Actor/Actress, Producer, Director
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Richard Samuel Attenborough, Baron Attenborough CBE (29 August 1923 – 24 August 2014) was an English actor, filmmaker, entrepreneur, and politician. He was the President of the Royal Academy of Dramatic Art (RADA) and the British Academy of Film and Television Arts (BAFTA). Attenborough joined the Royal Air Force during World War II and served in the film unit. He went on several bombing raids over Europe and filmed action from the rear gunner's position. He was the older brother of Sir David Attenborough, a naturalist, documenter, and broadcaster, and John Attenborough, an executive at Alfa Romeo. He was married to actress Sheila Sim from 1945 until his death.
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Full Name at Birth
Richard Samuel Attenborough
Cambridge, Cambridgeshire, England, UK
Actor, Producer, Director
Claim to Fame
The Great Escape, President of Denville Hall
Profile Bio Text
Richard Samuel Attenborough, Baron Attenborough /ˈætənbərə/, CBE (29 August 1923 – 24 August 2014) was an English actor, film director, producer and entrepreneur. He was the President of the Royal Academy of Dramatic Art (RADA).
As a film director and producer, he won two Academy Awards for Gandhi in 1983. He has also won four BAFTA Awards and four Golden Globe Awards. As an actor he is perhaps best known for his roles in Brighton Rock, The Great Escape, 10 Rillington Place, Miracle on 34th Street and Jurassic Park.
He was the older brother of Sir David Attenborough, the naturalist and broadcaster, and John Attenborough, who was an executive at Alfa Romeo.
Attenborough was born in Cambridge, England, the eldest of three sons of Mary Attenborough (née Clegg), a founding member of the Marriage Guidance Council, and Frederick Levi Attenborough, a scholar and academic administrator who was a fellow at Emmanuel College, Cambridge, and wrote a standard text on Anglo-Saxon law. Attenborough was educated at Wyggeston Grammar School for Boys in Leicester and studied at RADA.
In September 1939, the Attenboroughs took in two German-Jewish refugee girls, Helga and Irene Bejach (aged 9 and 11 respectively), who lived with them in College House and were adopted by the family after the war when it was discovered that their parents had been killed. They moved to America in the 1950s and lived with an uncle, where they married and took American citizenship. They are both now deceased.
During the Second World War, Attenborough served in the Royal Air Force. After initial pilot training he was seconded to the newly formed RAF Film Unit at Pinewood Studios, under the command of Flight Lieutenant John Boulting (whose brother Peter Cotes would later direct Attenborough in the play The Mousetrap) where he appeared with Edward G. Robinson in the propaganda film Journey Together (1943). He then volunteered to fly with the Film Unit and after further training, where he sustained permanent ear damage, qualified as a sergeant, flying on several missions over Europe filming from the rear gunner's position to record the outcome of Bomber Command sorties.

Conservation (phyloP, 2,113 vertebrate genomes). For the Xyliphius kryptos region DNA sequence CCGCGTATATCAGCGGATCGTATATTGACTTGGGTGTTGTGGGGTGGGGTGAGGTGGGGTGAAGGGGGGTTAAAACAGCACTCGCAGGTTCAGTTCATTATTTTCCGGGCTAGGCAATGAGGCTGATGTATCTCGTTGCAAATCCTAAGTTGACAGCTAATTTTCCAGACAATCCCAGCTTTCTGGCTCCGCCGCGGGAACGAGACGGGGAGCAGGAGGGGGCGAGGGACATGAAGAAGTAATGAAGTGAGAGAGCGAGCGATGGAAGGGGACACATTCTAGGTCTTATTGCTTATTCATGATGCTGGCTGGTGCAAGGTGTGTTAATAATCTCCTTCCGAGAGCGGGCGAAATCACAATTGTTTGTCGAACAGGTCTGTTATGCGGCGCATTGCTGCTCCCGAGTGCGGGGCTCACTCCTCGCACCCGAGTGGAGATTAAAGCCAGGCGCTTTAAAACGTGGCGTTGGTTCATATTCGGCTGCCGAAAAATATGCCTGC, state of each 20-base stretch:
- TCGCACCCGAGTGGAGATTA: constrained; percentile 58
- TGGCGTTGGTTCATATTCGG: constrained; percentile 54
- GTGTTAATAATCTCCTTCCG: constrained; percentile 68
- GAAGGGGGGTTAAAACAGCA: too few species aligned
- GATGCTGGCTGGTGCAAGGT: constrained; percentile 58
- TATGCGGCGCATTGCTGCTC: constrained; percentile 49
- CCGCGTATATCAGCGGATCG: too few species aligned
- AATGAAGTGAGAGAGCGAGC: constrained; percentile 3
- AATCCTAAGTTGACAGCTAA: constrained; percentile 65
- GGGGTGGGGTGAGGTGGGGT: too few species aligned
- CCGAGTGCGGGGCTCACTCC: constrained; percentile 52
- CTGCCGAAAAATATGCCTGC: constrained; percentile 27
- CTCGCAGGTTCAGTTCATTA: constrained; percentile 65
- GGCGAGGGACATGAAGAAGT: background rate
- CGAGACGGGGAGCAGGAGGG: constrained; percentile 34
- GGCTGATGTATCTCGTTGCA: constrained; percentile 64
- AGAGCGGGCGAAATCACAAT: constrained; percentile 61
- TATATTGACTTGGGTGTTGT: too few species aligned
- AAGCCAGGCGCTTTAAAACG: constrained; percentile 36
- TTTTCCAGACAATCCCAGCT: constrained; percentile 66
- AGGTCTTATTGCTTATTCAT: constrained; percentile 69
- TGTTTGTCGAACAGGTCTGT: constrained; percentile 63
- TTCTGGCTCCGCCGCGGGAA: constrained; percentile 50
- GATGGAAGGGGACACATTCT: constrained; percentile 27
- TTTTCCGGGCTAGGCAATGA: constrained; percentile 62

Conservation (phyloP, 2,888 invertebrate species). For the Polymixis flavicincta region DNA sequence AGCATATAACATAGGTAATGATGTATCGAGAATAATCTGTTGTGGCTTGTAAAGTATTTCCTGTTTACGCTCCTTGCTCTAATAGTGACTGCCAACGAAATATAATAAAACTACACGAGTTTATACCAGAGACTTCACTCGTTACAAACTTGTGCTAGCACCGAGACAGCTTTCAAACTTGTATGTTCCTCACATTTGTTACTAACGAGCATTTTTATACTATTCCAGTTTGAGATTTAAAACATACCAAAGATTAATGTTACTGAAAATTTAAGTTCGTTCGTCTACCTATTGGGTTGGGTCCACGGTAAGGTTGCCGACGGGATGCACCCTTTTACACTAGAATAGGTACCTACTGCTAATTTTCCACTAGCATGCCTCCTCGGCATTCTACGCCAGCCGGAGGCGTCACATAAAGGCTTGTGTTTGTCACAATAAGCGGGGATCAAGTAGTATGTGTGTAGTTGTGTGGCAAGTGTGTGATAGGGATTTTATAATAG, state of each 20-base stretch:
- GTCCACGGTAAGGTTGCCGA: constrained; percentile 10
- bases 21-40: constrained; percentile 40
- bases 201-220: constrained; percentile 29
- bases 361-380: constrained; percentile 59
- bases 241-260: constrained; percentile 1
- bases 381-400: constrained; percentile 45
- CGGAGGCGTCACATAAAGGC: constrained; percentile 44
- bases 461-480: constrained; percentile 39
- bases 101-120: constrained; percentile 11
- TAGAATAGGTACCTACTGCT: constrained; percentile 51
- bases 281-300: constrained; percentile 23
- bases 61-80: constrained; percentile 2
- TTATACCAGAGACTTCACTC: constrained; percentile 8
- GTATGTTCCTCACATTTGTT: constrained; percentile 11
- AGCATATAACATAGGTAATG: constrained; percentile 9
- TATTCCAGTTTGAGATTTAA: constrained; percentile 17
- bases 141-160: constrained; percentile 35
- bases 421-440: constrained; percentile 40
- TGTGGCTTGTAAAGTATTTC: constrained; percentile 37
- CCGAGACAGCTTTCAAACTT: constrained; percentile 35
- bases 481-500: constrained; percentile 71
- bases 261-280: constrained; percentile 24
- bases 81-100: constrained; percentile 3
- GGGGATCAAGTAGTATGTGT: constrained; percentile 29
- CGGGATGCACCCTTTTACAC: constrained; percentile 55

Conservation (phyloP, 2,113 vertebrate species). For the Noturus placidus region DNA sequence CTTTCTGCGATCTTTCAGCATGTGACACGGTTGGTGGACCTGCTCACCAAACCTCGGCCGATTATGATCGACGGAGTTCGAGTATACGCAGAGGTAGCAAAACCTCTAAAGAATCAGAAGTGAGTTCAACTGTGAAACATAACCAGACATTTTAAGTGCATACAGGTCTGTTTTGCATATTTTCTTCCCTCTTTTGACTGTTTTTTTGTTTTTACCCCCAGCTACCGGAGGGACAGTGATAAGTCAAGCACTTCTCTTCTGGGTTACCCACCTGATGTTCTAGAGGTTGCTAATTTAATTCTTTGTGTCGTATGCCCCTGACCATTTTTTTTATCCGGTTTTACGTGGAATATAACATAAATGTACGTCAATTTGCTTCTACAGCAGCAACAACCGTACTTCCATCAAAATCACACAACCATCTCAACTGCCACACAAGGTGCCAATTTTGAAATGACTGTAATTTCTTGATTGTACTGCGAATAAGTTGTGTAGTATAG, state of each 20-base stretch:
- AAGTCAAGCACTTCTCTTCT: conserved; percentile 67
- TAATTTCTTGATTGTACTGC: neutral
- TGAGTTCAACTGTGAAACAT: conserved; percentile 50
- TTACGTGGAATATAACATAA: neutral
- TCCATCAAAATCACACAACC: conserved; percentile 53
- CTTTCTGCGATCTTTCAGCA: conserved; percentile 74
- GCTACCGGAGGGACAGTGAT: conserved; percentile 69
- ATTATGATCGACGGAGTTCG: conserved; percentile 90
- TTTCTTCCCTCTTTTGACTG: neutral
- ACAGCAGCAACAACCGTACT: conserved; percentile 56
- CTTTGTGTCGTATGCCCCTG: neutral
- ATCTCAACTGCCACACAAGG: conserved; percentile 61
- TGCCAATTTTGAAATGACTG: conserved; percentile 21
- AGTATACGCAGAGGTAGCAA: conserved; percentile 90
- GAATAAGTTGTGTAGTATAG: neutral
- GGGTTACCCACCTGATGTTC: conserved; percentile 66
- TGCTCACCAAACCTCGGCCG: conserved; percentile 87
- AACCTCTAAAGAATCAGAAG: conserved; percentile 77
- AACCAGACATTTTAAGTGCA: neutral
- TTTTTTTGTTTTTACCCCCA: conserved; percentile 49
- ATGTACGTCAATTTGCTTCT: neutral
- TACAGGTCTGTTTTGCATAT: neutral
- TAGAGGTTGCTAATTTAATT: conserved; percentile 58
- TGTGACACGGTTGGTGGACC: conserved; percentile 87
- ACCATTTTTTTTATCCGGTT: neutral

Attenborough's father was the principal of University College, Leicester, now the city's university. This has resulted in a long association with the university, with Attenborough becoming a patron. The university's Embrace Arts at the RA centre, which opened in 1997 is named in his honour. He had two younger brothers: naturalist and broadcaster David; and John (died 2012), who had made a career in the motor trade.
Attenborough had been married to the English actress Sheila Sim since 1945. From 1949 until October 2012, they lived in Beaver Lodge on Richmond Green in London. The house was sold in October 2012 for £11.5 million, owing to the couple's deteriorating health.
On 26 December 2004, the couple's elder daughter, 49-year-old Jane Holland, as well as her mother-in-law, also named Jane, and Attenborough's 15-year-old granddaughter, Lucy, were killed when a tsunami caused by the Indian Ocean earthquake struck Khao Lak, Thailand, where they were on holiday. A service was held on 8 March 2005 and Attenborough read a lesson at the national memorial service on 11 May 2005. His grandson Samuel Holland, who survived the tsunami uninjured, and granddaughter Alice Holland, who suffered severe leg injuries, also read in the service. A commemorative plaque was placed in the floor of St. Mary Magdalen's parish church in Richmond. Attenborough later described the Boxing Day of 2004 as "the worst day of my life". Attenborough had two other children, Michael and Charlotte. Michael is a theatre director and the former artistic director of the Almeida Theatre in London and is married to actress Karen Lewis; they have two sons. Charlotte is an actress, and has three children.
Attenborough collected Picasso ceramics from the 1950s. More than 100 items went on display at the New Walk Museum and Art Gallery in Leicester in 2007, in an exhibition dedicated to family members lost in the tsunami.
In 2008 he published an informal autobiography entitled Entirely Up to You, Darling in association with his long-standing friend and colleague Diana Hawkins.
On 24 August 2014, Attenborough passed away at the age of 90.
Frederick Levi Attenborough
Mary Clegg Attenborough
David Attenborough, John Attenborough
Couple Profile Source
Royal Academy of Dramatic Art
Place of Death
London, England, United Kingdom
Wyggeston Grammar School, Leicester, England
Cause of Death
www.nndb.com/people/750/000023681/, www.biography.com/people/richard-attenborough-21149731, www.richardattenborough.com/Biography/, www.findagrave.com/cgi-bin/fg.cgi?page=gr&GRid=134814909
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